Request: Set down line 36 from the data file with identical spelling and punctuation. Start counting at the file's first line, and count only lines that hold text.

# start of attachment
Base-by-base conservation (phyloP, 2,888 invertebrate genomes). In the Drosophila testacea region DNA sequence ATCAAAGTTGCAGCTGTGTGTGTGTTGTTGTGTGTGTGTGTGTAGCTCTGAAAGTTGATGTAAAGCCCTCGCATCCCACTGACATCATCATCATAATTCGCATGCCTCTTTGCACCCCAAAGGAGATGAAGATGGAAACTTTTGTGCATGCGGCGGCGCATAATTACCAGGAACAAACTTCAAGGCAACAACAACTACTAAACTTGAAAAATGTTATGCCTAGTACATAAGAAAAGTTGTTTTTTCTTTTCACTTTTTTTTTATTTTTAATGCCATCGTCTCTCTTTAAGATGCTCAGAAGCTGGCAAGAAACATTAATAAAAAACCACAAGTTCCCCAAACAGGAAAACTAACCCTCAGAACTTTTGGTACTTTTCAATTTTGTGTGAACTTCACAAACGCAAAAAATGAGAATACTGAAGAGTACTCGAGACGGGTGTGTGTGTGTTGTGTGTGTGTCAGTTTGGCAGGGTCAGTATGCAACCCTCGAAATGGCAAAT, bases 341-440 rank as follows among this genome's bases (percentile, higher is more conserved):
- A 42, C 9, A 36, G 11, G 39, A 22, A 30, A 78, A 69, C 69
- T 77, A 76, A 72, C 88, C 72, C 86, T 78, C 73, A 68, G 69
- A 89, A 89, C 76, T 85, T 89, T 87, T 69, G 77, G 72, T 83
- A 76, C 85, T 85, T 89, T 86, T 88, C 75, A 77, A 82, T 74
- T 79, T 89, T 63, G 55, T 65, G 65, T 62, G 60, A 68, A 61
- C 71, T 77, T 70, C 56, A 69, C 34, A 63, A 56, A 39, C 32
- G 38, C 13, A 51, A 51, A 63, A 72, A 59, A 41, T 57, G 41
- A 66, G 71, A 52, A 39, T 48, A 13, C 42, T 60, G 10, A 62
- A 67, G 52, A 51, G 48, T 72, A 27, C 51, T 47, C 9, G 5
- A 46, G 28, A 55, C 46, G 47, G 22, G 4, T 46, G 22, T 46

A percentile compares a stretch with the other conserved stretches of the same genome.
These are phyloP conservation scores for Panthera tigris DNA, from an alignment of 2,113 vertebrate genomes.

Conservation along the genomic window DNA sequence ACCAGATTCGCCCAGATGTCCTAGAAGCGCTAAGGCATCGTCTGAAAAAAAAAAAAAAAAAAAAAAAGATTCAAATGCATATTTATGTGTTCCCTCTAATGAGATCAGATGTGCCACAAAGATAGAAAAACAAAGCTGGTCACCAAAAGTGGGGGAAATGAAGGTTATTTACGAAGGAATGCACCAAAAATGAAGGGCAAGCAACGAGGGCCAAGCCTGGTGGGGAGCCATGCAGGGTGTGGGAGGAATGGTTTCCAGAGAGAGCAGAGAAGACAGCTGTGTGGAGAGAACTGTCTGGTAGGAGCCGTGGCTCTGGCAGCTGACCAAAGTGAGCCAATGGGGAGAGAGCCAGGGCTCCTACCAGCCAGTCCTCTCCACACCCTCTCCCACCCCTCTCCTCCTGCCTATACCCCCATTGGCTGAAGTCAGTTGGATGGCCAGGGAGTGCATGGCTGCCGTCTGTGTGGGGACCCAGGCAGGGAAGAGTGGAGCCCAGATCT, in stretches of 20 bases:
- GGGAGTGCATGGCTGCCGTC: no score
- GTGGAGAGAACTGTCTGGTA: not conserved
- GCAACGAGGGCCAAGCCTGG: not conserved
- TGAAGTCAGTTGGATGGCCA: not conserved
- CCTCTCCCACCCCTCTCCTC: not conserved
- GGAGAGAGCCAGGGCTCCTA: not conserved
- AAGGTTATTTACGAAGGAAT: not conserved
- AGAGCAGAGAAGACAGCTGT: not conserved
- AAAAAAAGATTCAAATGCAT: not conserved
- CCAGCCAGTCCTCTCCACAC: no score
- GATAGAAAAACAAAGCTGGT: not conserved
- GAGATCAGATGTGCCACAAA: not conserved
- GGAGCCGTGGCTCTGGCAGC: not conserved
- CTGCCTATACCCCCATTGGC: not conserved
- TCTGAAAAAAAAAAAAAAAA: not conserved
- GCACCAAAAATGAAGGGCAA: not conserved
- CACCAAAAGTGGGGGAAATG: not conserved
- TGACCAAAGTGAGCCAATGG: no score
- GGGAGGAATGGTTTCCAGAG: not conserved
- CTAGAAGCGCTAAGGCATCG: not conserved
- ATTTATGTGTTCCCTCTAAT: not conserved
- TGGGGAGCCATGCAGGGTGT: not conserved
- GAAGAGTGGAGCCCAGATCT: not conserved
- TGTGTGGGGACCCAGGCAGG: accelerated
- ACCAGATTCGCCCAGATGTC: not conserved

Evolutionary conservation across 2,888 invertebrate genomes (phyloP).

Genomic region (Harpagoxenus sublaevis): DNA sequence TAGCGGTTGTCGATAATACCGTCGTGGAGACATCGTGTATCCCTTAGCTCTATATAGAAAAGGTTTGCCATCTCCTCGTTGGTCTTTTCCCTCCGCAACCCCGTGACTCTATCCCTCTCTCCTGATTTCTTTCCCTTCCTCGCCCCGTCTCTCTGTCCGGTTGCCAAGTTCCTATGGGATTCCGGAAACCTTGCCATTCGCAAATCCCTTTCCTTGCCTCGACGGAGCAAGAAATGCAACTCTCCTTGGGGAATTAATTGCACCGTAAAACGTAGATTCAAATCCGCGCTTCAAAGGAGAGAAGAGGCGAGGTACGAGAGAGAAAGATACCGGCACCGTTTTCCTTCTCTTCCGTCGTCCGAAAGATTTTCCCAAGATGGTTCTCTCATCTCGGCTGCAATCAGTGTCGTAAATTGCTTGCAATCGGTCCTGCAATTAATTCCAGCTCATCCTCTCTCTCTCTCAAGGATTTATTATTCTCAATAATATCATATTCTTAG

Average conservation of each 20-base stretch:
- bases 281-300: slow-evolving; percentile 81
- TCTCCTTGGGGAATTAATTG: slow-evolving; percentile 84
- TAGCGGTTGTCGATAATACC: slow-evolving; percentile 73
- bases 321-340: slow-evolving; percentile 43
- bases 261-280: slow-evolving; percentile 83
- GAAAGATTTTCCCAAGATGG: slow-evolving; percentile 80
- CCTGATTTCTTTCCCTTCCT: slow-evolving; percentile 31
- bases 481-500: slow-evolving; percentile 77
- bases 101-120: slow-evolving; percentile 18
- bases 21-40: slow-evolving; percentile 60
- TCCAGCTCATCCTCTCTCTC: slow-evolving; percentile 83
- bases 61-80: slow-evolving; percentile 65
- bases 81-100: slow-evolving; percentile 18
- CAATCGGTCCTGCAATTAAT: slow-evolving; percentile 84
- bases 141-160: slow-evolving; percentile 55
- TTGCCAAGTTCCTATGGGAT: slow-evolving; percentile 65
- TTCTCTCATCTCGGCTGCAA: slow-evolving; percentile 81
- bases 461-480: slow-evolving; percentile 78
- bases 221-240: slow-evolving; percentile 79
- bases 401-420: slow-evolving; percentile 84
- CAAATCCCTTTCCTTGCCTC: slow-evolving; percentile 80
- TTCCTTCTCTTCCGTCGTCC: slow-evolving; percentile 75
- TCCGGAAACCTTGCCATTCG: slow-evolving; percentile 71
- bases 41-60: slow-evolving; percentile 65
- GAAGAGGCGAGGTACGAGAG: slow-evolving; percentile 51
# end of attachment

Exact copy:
- TGGGGAGCCATGCAGGGTGT: not conserved